Improving Executive Function
Gaps in cognitive development between economically advantaged and disadvantaged children open up early in life and remain largely constant through the school years.
Early childhood intervention programs and other school-based programs have attempted to close these gaps, but these efforts have been only modestly successful. Researchers have begun to explore factors outside of school environments that could contribute to these achievement gaps. Differences in parenting behavior play an important role in creating and sustaining income-based gaps in children’s cognitive and non-cognitive skills. Programs for parents aimed at increasing mindfulness, or activities that focus attention on present thoughts and emotions, may help: reducing the cognitive demands of stress, increasing parents’ focus and attention on their children, and promoting their children’s successful development.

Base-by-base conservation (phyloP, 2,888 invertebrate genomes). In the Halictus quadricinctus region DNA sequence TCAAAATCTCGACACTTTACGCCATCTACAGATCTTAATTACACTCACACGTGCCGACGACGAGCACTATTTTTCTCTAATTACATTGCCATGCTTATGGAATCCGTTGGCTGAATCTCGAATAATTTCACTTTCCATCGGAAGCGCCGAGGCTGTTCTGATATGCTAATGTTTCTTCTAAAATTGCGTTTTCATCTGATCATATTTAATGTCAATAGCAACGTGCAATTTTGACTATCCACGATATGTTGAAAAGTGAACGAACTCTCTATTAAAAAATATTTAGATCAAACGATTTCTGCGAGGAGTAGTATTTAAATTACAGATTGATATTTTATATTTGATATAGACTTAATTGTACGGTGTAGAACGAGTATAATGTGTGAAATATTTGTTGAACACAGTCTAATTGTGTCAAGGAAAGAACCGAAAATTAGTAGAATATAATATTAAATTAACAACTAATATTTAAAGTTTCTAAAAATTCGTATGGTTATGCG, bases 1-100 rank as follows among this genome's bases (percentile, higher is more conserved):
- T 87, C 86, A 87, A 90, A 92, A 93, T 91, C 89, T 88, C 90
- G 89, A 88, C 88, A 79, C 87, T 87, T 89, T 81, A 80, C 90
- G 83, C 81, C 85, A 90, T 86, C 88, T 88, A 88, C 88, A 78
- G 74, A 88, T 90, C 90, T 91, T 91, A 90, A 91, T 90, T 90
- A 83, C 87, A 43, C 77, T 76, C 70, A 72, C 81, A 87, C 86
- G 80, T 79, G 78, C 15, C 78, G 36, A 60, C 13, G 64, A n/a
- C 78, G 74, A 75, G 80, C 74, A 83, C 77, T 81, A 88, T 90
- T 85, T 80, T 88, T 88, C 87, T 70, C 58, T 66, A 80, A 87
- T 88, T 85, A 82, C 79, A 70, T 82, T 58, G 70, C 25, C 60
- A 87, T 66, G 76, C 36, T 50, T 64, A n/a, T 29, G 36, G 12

Mind in Focus
This pilot research aimed to develop a cost-effective and scalable approach to fostering mindfulness in low-income parents in order to increase their focus and attention to improve their decision-making. Generously supported by J-PAL North America at MIT and the Population Research Center at NORC & University of Chicago.
For more information please see link below:
Increasing Parent Engagement in School